I have also just looked on the internet and found out that the American Government spent $ 663 billion on their military capabilities in 2010. That’s about enough money to provide adequate annual incomes for about 550 million people. I have just found out that the American military employs just on 3 million people. Thus it could adequately employ/give profits to 25 times as many people as it does, or one in five Americans; assuming that a gigantic army was a constructive thing to have in the first place. Just to throw in an extra statistic for good measure, that means that the American Government spend about as much per head of their population on the military, as the New Zealand government spends per head of our population, on the problems caused by drugs and alcohol.
I would be happy if you were still allowed to earn/profit as much as you like, but anything over $ 750,000 per annum per individual goes to the government. You are still allowed to make huge profits for the sake of glory and philanthropy, but not greed. If we lived by my model of income distribution, a lot fewer people would fall through the cracks. Child poverty drains resources from the education system, and when poor children leave the education system they are less able to contribute to society. There’d be less emphasis on the benefits of money and more emphasis on the benefits of friendship, health, spirituality etc. which are also important. Social support has become so commoditised, and I think a lot mere support should be offered out of friendship, particularly by men.
Which leads me to my final issue; the issue of cooperation versus competition. Competition has its place. Winning a competition can make you feel pleased with yourself. If you can’t accept not winning a competition with good grace, don’t enter the competition in the first place. But the thing about competition is, there are always losers. That’s fine if it’s a poetry competition or the Olympics, but when losing means you don’t have enough to live on, that’s a problem. And financial problems generally lead to social problems such as various forms of illness, resentment at being deprived, and turning to addictive substances to try to cope. And when it comes to commercial competition to find the best power company for your needs or the best employee for the job, it’s often not the best one which wins. The one which wins will be the best marketed one, regardless of whether or not they are really the best. It is also the case that some cultures don’t fit in well with the commercial competition model. In fact, I think if you eliminate the problems caused by commercial competition, and the various discriminations: racism, sexism etc, there would be very few social problems.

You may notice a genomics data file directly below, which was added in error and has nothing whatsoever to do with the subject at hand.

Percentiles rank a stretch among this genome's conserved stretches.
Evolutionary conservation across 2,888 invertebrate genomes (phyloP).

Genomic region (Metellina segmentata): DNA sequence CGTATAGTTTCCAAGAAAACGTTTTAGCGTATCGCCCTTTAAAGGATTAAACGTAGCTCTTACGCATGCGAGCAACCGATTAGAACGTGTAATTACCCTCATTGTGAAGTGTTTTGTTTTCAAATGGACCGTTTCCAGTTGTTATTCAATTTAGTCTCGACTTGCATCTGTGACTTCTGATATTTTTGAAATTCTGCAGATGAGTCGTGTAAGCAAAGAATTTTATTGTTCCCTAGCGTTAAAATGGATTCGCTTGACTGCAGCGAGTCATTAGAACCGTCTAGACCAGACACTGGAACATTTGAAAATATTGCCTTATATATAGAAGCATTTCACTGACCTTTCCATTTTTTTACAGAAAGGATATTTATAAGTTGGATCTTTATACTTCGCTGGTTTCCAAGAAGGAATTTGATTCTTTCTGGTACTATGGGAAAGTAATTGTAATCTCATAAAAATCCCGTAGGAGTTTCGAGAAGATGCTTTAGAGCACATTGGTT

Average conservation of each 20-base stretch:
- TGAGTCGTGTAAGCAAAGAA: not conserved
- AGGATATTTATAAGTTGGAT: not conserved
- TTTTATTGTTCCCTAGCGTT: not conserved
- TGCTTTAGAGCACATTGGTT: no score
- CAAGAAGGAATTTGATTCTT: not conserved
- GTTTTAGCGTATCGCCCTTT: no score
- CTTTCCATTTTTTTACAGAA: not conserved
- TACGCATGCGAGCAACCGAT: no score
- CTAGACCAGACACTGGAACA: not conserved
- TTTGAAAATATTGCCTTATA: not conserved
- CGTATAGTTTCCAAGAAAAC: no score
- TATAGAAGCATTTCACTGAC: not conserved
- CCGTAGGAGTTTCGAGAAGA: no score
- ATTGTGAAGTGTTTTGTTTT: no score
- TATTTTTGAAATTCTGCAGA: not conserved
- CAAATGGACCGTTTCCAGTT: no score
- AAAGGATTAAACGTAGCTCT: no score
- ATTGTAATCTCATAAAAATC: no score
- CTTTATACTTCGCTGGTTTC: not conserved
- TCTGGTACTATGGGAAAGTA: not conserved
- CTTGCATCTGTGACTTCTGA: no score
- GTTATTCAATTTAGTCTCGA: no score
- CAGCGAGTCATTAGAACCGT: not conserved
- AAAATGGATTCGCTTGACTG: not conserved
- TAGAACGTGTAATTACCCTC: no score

Cooperation however, sits at the heart of the wellbeing of all cultures, bearing in mind that discrimination and aggression are the antithesis of cooperation. I have seen mental health agencies collaborate, I have seen community church groups cooperate , and I have seen friend and family cooperate. And now I will give an example of this. A couple of months ago a friend of mine who lacks motivation in the morning, asked me if I could randomly phone him at 6 in the morning to help motivate him. I too, lack motivation in the morning, so in return I got him to ring me at 6.45 in the morning on Tuesdays and Thursdays to go to prayer at a residence almost half an hour’s walk away. I find it easier to motivate myself on a Wednesday, so now I have breakfast three times a week at this household as well, and give them a koha in return. Tuesday is a big work day for me, and after work on Tuesday, I go to their place a decent break, then help with the evening meal and eat with them. This is far more valuable than anything money can buy. I have been friends with this household for a couple of years, but now I have a much deeper and better relationship with them.
So in summary, the earth definitely has more money than it needs, excessive wealth is wasteful and bad for the environment. It’s not fulfilling either, it’s what you do that’s fulfilling. Everyone wins when there is a much more equal distribution of wealth. And while competition has its place, cooperation is usually a better model.
by Michael Dunningham